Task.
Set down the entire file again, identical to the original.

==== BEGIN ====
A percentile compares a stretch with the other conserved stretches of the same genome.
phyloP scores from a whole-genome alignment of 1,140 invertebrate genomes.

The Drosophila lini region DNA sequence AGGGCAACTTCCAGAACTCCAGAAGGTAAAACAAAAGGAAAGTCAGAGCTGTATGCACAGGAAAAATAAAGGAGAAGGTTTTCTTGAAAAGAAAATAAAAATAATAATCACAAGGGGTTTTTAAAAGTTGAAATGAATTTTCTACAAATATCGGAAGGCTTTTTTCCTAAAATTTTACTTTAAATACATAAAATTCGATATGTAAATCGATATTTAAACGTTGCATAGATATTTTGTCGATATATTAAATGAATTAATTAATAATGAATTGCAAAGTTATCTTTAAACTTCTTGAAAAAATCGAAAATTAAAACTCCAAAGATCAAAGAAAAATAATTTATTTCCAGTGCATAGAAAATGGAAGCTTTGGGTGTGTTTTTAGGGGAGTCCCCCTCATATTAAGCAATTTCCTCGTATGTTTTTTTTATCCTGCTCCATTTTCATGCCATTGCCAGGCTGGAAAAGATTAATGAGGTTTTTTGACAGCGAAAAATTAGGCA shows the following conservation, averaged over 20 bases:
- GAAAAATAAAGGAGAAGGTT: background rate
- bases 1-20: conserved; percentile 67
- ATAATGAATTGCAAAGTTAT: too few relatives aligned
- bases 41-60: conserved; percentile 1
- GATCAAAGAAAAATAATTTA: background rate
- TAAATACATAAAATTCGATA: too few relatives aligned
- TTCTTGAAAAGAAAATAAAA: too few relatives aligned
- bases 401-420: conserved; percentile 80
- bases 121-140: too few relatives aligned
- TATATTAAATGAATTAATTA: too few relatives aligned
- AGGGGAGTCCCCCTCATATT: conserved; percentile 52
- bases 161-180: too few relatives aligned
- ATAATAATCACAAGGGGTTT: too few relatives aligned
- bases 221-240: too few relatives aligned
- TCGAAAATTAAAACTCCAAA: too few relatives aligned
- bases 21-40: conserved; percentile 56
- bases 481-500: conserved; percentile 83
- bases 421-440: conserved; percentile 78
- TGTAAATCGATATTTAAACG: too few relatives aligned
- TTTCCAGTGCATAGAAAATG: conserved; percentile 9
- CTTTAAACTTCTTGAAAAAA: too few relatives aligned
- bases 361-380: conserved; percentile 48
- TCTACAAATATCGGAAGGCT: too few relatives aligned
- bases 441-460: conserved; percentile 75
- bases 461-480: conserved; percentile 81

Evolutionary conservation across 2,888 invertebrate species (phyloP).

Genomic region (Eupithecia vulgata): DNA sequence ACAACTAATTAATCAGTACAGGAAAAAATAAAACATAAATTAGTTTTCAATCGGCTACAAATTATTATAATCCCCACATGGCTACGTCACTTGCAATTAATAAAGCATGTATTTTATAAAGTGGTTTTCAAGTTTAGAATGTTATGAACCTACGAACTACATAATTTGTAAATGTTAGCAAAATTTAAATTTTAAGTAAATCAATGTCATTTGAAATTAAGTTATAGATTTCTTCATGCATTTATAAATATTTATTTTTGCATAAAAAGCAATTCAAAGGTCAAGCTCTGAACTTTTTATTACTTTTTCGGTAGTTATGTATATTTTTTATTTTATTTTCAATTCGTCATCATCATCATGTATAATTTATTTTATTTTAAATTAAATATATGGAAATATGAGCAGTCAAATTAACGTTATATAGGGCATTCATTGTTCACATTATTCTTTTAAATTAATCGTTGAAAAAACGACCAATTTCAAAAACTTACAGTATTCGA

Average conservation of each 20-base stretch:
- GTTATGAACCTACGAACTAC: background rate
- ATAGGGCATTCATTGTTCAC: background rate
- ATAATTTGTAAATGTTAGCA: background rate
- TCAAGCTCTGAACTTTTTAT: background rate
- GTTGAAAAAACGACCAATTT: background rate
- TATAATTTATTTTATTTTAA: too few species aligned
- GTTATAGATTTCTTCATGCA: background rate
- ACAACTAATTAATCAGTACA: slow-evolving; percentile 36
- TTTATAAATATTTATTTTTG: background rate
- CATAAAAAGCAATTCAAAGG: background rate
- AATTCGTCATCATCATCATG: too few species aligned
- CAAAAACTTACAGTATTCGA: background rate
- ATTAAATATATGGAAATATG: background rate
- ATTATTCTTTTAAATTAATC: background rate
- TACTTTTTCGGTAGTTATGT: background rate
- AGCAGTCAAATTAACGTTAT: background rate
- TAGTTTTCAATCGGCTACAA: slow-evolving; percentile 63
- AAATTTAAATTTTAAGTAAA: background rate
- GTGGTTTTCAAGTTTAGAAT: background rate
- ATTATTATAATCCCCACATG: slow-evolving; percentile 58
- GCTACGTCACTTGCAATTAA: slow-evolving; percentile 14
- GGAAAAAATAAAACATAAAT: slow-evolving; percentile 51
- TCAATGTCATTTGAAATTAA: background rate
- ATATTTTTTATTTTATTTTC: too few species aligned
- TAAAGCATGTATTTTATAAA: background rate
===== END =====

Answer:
A percentile compares a stretch with the other conserved stretches of the same genome.
phyloP scores from a whole-genome alignment of 1,140 invertebrate genomes.

The Drosophila lini region DNA sequence AGGGCAACTTCCAGAACTCCAGAAGGTAAAACAAAAGGAAAGTCAGAGCTGTATGCACAGGAAAAATAAAGGAGAAGGTTTTCTTGAAAAGAAAATAAAAATAATAATCACAAGGGGTTTTTAAAAGTTGAAATGAATTTTCTACAAATATCGGAAGGCTTTTTTCCTAAAATTTTACTTTAAATACATAAAATTCGATATGTAAATCGATATTTAAACGTTGCATAGATATTTTGTCGATATATTAAATGAATTAATTAATAATGAATTGCAAAGTTATCTTTAAACTTCTTGAAAAAATCGAAAATTAAAACTCCAAAGATCAAAGAAAAATAATTTATTTCCAGTGCATAGAAAATGGAAGCTTTGGGTGTGTTTTTAGGGGAGTCCCCCTCATATTAAGCAATTTCCTCGTATGTTTTTTTTATCCTGCTCCATTTTCATGCCATTGCCAGGCTGGAAAAGATTAATGAGGTTTTTTGACAGCGAAAAATTAGGCA shows the following conservation, averaged over 20 bases:
- GAAAAATAAAGGAGAAGGTT: background rate
- bases 1-20: conserved; percentile 67
- ATAATGAATTGCAAAGTTAT: too few relatives aligned
- bases 41-60: conserved; percentile 1
- GATCAAAGAAAAATAATTTA: background rate
- TAAATACATAAAATTCGATA: too few relatives aligned
- TTCTTGAAAAGAAAATAAAA: too few relatives aligned
- bases 401-420: conserved; percentile 80
- bases 121-140: too few relatives aligned
- TATATTAAATGAATTAATTA: too few relatives aligned
- AGGGGAGTCCCCCTCATATT: conserved; percentile 52
- bases 161-180: too few relatives aligned
- ATAATAATCACAAGGGGTTT: too few relatives aligned
- bases 221-240: too few relatives aligned
- TCGAAAATTAAAACTCCAAA: too few relatives aligned
- bases 21-40: conserved; percentile 56
- bases 481-500: conserved; percentile 83
- bases 421-440: conserved; percentile 78
- TGTAAATCGATATTTAAACG: too few relatives aligned
- TTTCCAGTGCATAGAAAATG: conserved; percentile 9
- CTTTAAACTTCTTGAAAAAA: too few relatives aligned
- bases 361-380: conserved; percentile 48
- TCTACAAATATCGGAAGGCT: too few relatives aligned
- bases 441-460: conserved; percentile 75
- bases 461-480: conserved; percentile 81

Evolutionary conservation across 2,888 invertebrate species (phyloP).

Genomic region (Eupithecia vulgata): DNA sequence ACAACTAATTAATCAGTACAGGAAAAAATAAAACATAAATTAGTTTTCAATCGGCTACAAATTATTATAATCCCCACATGGCTACGTCACTTGCAATTAATAAAGCATGTATTTTATAAAGTGGTTTTCAAGTTTAGAATGTTATGAACCTACGAACTACATAATTTGTAAATGTTAGCAAAATTTAAATTTTAAGTAAATCAATGTCATTTGAAATTAAGTTATAGATTTCTTCATGCATTTATAAATATTTATTTTTGCATAAAAAGCAATTCAAAGGTCAAGCTCTGAACTTTTTATTACTTTTTCGGTAGTTATGTATATTTTTTATTTTATTTTCAATTCGTCATCATCATCATGTATAATTTATTTTATTTTAAATTAAATATATGGAAATATGAGCAGTCAAATTAACGTTATATAGGGCATTCATTGTTCACATTATTCTTTTAAATTAATCGTTGAAAAAACGACCAATTTCAAAAACTTACAGTATTCGA

Average conservation of each 20-base stretch:
- GTTATGAACCTACGAACTAC: background rate
- ATAGGGCATTCATTGTTCAC: background rate
- ATAATTTGTAAATGTTAGCA: background rate
- TCAAGCTCTGAACTTTTTAT: background rate
- GTTGAAAAAACGACCAATTT: background rate
- TATAATTTATTTTATTTTAA: too few species aligned
- GTTATAGATTTCTTCATGCA: background rate
- ACAACTAATTAATCAGTACA: slow-evolving; percentile 36
- TTTATAAATATTTATTTTTG: background rate
- CATAAAAAGCAATTCAAAGG: background rate
- AATTCGTCATCATCATCATG: too few species aligned
- CAAAAACTTACAGTATTCGA: background rate
- ATTAAATATATGGAAATATG: background rate
- ATTATTCTTTTAAATTAATC: background rate
- TACTTTTTCGGTAGTTATGT: background rate
- AGCAGTCAAATTAACGTTAT: background rate
- TAGTTTTCAATCGGCTACAA: slow-evolving; percentile 63
- AAATTTAAATTTTAAGTAAA: background rate
- GTGGTTTTCAAGTTTAGAAT: background rate
- ATTATTATAATCCCCACATG: slow-evolving; percentile 58
- GCTACGTCACTTGCAATTAA: slow-evolving; percentile 14
- GGAAAAAATAAAACATAAAT: slow-evolving; percentile 51
- TCAATGTCATTTGAAATTAA: background rate
- ATATTTTTTATTTTATTTTC: too few species aligned
- TAAAGCATGTATTTTATAAA: background rate